Cooler Master GM2711S Gaming Monitor Review: Premium Video Processing and Color Accuracy

27-inch IPS QHD display with 180 Hz, Adaptive-Sync, HDR400, and wide gamut color.

Cooler Master GM2711S
(Image: © Tom's Hardware)

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Our HDR benchmarking uses Portrait Displays’ Calman software. To learn about our HDR testing, see our breakdown of how we test PC monitors.

The GM2711S supports HDR10 content with an automatic switchover and accurate tone-mapping. There are no picture controls, but as you’ll soon see, none are needed.

HDR Brightness and Contrast

I was disappointed that the GM2711S has no provision for dynamic contrast in HDR mode. It’s available for SDR content, so that is an eyebrow-raiser. There’s plenty of light output, but elevated black levels mean that HDR and SDR look about the same. Yes, there is greater color saturation, but without deep blacks, HDR doesn’t have the full impact it’s capable of.

Grayscale, EOTF and Color

The GM2711S’s HDR grayscale chart isn’t quite perfect, but it’s close enough to the mark that most content won’t show a problem. Levels above 60% are a tad warm, but as I said earlier, too warm is better than too cool. Picture depth and dimension hold up better when things are too red versus too blue. The EOTF sticks close to the reference except in the 5-10% levels where it is too light. This means shadow detail, while clearly visible, will be more gray than black. It could be seen as an advantage for gamers since enemies hiding in the dark will be easier to spot. But the user should be given a choice.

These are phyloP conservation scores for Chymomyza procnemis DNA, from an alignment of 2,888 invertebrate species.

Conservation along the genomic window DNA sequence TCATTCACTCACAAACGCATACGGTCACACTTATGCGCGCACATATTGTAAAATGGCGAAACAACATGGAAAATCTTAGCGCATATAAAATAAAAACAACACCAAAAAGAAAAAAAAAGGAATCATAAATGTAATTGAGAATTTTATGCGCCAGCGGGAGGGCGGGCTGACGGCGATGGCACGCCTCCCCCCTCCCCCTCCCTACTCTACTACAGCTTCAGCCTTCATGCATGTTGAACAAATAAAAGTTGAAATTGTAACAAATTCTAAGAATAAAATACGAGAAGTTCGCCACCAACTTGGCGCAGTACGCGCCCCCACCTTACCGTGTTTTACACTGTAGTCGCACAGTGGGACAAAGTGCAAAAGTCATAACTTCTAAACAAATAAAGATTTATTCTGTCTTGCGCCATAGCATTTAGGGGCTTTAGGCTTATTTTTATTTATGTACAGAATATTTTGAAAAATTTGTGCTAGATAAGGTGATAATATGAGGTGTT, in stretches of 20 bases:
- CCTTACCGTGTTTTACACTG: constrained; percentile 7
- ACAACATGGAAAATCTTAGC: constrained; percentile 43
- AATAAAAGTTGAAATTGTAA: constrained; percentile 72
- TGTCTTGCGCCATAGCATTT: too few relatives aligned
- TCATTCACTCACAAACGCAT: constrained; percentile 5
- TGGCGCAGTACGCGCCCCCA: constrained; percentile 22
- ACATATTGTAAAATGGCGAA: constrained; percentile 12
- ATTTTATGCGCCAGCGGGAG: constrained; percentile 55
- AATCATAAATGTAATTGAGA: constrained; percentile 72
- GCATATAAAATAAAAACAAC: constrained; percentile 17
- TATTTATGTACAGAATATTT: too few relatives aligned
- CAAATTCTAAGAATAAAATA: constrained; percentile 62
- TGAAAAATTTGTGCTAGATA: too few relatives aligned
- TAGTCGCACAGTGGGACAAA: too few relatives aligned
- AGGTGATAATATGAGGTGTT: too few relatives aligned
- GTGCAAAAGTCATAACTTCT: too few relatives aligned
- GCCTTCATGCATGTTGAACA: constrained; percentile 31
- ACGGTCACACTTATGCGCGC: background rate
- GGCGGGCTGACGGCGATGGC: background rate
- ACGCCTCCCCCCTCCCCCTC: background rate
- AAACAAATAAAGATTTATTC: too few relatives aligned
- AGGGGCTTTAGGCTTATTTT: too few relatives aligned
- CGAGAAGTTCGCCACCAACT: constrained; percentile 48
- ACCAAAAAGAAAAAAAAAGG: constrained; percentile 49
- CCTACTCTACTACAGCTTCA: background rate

HDR color rendering is bright and vivid with a little over-saturation. That helps distract from the low contrast and the HDR image is certainly very colorful. It is more saturated than SDR, so that’s a plus. The wide gamut bodes well for Rec.2020 content as it can cover more of that space than most $300 monitors.

Test Takeaway: The GM2711S has lots of accurate and saturated color for HDR content which is a good thing. But black levels are too high, which takes away from the impact. The addition of dynamic contrast would certainly help. It would at least give users an option.

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Christian Eberle
Contributing Editor

Christian Eberle is a Contributing Editor for Tom's Hardware US. He's a veteran reviewer of A/V equipment, specializing in monitors. Christian began his obsession with tech when he built his first PC in 1991, a 286 running DOS 3.0 at a blazing 12MHz. In 2006, he undertook training from the Imaging Science Foundation in video calibration and testing and thus started a passion for precise imaging that persists to this day. He is also a professional musician with a degree from the New England Conservatory as a classical bassoonist which he used to good effect as a performer with the West Point Army Band from 1987 to 2013. He enjoys watching movies and listening to high-end audio in his custom-built home theater and can be seen riding trails near his home on a race-ready ICE VTX recumbent trike. Christian enjoys the endless summer in Florida where he lives with his wife and Chihuahua and plays with orchestras around the state.